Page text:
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Proc Natl Acad Sci U S A. 1995 Jul 18;92(15):6832-6.

Two cystic fibrosis transmembrane conductance regulator mutations have different effects on both pulmonary phenotype and regulation of outwardly rectified chloride currents.

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Center for Medical Genetics, Johns Hopkins University School of Medicine, Baltimore, MD 21287, USA.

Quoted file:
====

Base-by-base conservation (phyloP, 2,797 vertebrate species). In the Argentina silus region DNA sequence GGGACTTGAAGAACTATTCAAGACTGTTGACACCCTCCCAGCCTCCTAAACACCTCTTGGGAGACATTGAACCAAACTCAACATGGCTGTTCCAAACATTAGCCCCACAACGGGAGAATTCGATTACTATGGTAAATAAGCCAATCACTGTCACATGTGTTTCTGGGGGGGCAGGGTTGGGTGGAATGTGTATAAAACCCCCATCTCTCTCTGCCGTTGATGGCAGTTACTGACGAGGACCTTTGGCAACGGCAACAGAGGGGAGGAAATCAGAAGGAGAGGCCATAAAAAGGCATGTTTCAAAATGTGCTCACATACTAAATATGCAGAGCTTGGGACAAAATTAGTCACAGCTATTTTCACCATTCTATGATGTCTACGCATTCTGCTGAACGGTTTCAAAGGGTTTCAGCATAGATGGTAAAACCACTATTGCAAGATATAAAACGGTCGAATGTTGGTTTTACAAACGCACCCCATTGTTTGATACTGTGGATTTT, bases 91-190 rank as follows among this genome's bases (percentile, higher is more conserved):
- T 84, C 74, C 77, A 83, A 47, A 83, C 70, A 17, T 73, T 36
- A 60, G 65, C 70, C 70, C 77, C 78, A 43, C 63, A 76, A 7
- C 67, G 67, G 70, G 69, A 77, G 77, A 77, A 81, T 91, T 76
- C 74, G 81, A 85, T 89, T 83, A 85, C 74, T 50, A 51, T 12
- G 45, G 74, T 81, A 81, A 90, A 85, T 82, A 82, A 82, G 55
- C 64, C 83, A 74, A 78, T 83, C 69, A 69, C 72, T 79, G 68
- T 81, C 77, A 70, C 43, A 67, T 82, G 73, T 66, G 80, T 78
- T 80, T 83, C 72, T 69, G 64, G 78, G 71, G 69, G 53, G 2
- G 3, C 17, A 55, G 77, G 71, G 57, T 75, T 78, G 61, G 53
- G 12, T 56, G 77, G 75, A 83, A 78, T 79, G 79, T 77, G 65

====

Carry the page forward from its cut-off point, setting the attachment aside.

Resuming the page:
Cystic fibrosis (CF), a disorder of electrolyte transport manifest in the lungs, pancreas, sweat duct, and vas deferens, is caused by mutations in the CF transmembrane conductance regulator (CFTR). The CFTR protein has been shown to function as a cAMP-activated chloride channel and also regulates a separate protein, the outwardly rectifying chloride channel (ORCC). To determine the consequence of disease-producing mutations upon these functions, mutant CFTR was transiently expressed in Xenopus oocytes and in human airway epithelial cells lacking functional CFTR. Both G551D, a mutation that causes severe lung disease, and A455E, a mutation associated with mild lung disease, altered but did not abolish CFTR's function as a chloride channel in Xenopus oocytes. Airway epithelial cells transfected with CFTR bearing either A455E or G551D had levels of chloride conductance significantly greater than those of mock-transfected and lower than those of wild-type CFTR-transfected cells, as measured by chloride efflux. A combination of channel blockers and analysis of current-voltage relationships were used to dissect the contribution of CFTR and the ORCC to whole cell currents of transfected cells. While CFTR bearing either mutation could function as a chloride channel, only CFTR bearing A455E retained the function of regulating the ORCC. These results indicate that CF mutations can affect CFTR functions differently and suggest that severity of pulmonary disease may be more closely associated with the regulatory rather than chloride channel function of CFTR.

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